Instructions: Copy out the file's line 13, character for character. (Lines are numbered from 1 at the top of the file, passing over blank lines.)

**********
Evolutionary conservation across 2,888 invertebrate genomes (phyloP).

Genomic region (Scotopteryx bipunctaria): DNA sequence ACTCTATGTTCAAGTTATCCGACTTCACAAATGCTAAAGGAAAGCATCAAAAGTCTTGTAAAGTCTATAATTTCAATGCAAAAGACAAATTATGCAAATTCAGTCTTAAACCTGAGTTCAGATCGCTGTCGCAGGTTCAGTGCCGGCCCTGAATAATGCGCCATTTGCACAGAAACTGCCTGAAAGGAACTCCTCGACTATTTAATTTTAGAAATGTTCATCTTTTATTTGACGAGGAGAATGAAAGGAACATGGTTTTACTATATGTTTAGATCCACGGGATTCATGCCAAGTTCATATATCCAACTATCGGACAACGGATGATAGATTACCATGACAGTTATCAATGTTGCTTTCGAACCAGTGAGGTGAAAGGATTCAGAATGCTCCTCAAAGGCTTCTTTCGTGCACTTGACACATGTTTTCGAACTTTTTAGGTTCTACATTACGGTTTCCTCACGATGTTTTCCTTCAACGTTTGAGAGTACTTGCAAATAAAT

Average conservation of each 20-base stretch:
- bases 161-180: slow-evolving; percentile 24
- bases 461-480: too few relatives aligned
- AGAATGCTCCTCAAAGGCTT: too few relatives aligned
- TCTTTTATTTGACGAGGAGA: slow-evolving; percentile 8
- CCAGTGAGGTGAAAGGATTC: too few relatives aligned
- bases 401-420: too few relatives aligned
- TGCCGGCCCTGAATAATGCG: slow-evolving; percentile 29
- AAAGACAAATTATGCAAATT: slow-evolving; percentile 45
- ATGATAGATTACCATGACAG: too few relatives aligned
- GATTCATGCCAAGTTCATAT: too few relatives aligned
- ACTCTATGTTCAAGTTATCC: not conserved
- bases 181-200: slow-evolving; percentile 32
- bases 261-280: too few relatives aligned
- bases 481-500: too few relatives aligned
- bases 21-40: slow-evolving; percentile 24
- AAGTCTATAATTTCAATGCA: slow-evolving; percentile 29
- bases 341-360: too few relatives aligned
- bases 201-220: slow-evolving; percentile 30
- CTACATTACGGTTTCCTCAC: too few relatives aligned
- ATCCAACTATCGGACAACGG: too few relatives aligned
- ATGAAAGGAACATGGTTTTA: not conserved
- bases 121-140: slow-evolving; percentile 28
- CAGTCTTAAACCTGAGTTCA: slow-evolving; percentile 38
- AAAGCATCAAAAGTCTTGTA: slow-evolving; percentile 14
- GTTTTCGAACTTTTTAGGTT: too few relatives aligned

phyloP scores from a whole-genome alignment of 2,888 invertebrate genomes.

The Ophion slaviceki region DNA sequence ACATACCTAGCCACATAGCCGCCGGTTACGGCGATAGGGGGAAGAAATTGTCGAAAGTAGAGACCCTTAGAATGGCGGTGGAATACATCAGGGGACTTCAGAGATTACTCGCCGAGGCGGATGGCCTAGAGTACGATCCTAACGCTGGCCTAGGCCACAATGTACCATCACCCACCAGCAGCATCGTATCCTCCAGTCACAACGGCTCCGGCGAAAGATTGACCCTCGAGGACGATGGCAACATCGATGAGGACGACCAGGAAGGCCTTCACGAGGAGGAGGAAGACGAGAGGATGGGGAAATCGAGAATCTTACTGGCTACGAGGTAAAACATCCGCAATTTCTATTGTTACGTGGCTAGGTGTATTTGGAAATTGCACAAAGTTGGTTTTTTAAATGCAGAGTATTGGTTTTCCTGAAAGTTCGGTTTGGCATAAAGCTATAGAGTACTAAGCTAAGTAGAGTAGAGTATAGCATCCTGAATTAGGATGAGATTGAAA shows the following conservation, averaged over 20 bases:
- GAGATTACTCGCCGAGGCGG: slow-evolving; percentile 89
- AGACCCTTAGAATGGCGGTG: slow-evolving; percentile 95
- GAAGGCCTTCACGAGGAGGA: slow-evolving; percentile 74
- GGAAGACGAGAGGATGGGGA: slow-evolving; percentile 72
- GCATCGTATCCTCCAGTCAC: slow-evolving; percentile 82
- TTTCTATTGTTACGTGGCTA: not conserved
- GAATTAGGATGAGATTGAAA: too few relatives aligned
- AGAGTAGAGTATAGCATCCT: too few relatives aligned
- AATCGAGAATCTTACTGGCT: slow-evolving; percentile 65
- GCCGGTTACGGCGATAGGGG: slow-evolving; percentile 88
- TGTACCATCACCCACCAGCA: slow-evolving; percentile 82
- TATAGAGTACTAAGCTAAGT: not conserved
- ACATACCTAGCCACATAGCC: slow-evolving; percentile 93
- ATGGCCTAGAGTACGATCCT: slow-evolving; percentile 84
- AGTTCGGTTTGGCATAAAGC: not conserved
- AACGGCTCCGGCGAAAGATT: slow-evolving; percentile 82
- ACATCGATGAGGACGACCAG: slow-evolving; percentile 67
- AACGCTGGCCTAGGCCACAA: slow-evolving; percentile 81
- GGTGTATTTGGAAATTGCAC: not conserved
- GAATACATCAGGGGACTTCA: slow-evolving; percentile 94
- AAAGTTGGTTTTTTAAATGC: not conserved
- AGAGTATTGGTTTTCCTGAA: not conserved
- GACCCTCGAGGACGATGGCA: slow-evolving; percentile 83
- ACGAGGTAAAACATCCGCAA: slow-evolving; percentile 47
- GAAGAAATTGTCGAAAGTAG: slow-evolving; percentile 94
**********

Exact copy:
- GATTCATGCCAAGTTCATAT: too few relatives aligned